Press Pause: The Health Benefits of Doing Nothing

Your routine right now probably looks totally different than your usual routine. But it may be just as busy, just in different ways. Could it be time to hit pause? Let’s explore the health benefits of taking time to rest.

Maybe you aren’t ferrying the kids to and from school or extracurricular activities. Maybe your “commute” to work right now only takes you from the bedroom to the living room. It’s true — our lives are far from the norm right now.

But while you’d think that leaves us with way more time on our hands, the reality is that many of us find ourselves suddenly tasked with taking care of the kids 24 hours a day, serving as teachers, babysitters, and parents. Add to that the responsibilities of working from home, and you eat up a lot of the time in your day.

You’ve probably even seen some social media posts and articles encouraging you to learn a new skill or take up a new hobby during this time at home. But we’d like to make a case for something different — time spent doing nothing.

What doing nothing looks like

Let’s first nail this down a bit. It sounds straightforward, but what does “doing nothing” actually mean?

It literally means doing nothing. Turning off technology and sitting alone in silence for a bit allows you to tune out worries, fears, and responsibilities for a few minutes. This is often referenced as “mindfulness,” but many other countries have their own names for the act of doing nothing.

The Dutch, for example, call it niksen. Niksen is defined as not doing what you should be doing and doing very little of anything. While this sounds somewhat negative, it’s not. It’s simply making a conscious effort to expend less energy.

This phenomenon is known as dolce far niente in Italy, translated as “the sweetness of doing nothing.” Sweden calls it lagom, meaning “not too little, not too much, just right.”

While moving from one activity to the next can be tempting, your health benefits when you simply pause and reset from what’s happening around you.

It can be difficult to turn everything off (and take a break from family members at home), so don’t think you need to devote an hour or 30 minutes to doing nothing. Even five minutes at a time will do wonders.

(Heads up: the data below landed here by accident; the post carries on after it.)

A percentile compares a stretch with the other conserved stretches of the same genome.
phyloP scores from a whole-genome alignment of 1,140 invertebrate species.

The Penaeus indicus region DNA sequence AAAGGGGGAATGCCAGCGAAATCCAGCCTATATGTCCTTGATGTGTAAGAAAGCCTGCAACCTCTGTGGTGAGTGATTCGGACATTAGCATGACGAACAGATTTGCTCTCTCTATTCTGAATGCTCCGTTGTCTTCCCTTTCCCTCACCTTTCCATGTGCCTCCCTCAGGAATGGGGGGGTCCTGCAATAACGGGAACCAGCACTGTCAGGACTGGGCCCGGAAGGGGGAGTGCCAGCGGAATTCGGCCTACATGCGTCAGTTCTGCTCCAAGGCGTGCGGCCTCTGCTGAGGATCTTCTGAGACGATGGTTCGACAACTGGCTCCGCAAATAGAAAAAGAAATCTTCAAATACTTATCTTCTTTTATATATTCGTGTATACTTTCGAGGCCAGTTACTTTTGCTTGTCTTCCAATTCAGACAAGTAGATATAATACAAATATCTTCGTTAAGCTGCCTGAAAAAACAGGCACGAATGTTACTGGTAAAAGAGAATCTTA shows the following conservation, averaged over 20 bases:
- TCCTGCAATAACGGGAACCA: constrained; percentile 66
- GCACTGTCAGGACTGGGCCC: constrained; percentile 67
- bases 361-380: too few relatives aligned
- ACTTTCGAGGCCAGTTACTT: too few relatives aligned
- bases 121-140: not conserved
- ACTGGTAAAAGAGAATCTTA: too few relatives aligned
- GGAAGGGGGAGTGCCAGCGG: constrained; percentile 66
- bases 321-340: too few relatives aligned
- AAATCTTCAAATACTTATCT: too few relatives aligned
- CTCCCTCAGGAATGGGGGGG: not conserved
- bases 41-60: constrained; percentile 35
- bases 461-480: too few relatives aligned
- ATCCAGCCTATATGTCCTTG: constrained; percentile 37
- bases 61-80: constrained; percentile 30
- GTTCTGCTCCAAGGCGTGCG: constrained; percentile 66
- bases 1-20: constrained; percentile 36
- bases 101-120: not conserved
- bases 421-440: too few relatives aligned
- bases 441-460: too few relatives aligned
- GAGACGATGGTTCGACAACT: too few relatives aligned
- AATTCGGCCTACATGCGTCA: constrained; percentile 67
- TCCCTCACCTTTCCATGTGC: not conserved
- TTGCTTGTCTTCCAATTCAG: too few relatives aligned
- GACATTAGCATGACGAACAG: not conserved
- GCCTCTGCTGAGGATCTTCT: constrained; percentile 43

Try sneaking in a bit of nothingness before—or during—your morning shower or during the time before you wind down for bed or get up in the morning.

How your health benefits

Busyness is all too often seen as a sign of success in our world today. If anything, staying at home has allowed us to reset that mindset a bit — being busy is not necessarily a positive.

In fact, too much activity and long hours of work that bleed into personal time can quickly lead to burnout. While stress can be a positive motivator in small bursts, too much of it can wreak havoc on your health, physically and mentally.

That’s why our health benefits so much when we slow down. Taking time each day to do nothing benefits us in many ways:

  • It boosts creativity and problem-solving. The time spent on “pause” helps your mind expand and allows for new and different thoughts and ways of doing things. This is why we may get our best ideas while walking or in the shower!
  • It puts you more in tune with what you’re actually feeling and your needs. Have you ever noticed that you can hear your gut talking to you when you’re quiet? (No, not your belly rumbling!) Quiet time helps you connect with your true feelings and react accordingly.
  • It allows your brain to reset and restore. During sleep, your mind restores itself. Time spent doing nothing offers similar health benefits for your brain. A bit of quiet time can help your mind reset so that you can be more productive afterward.
  • It reduces stress. Too much stress or chronic stress can cause you to experience all sorts of health symptoms, affecting both your physical and mental health. Sitting quietly with your thoughts, meditating, or simply listening to your breath can have a calming effect, working to mitigate the effects of stress.
  • It allows the body to rest. All that busyness also impacts your body physically, leading to fatigue and even aches and pains. Pausing occasionally helps mitigate that, allowing short rest intervals even amid chaos.

So, the next time you feel overwhelmed or stressed, pause and spend a few minutes doing nothing. Your health and well-being will thank you.

Erlanger Primary Care and many specialists now offer telemedicine visits to better serve you during this stressful time. Learn more by calling your doctor’s office. If you don’t have a doctor, find one here.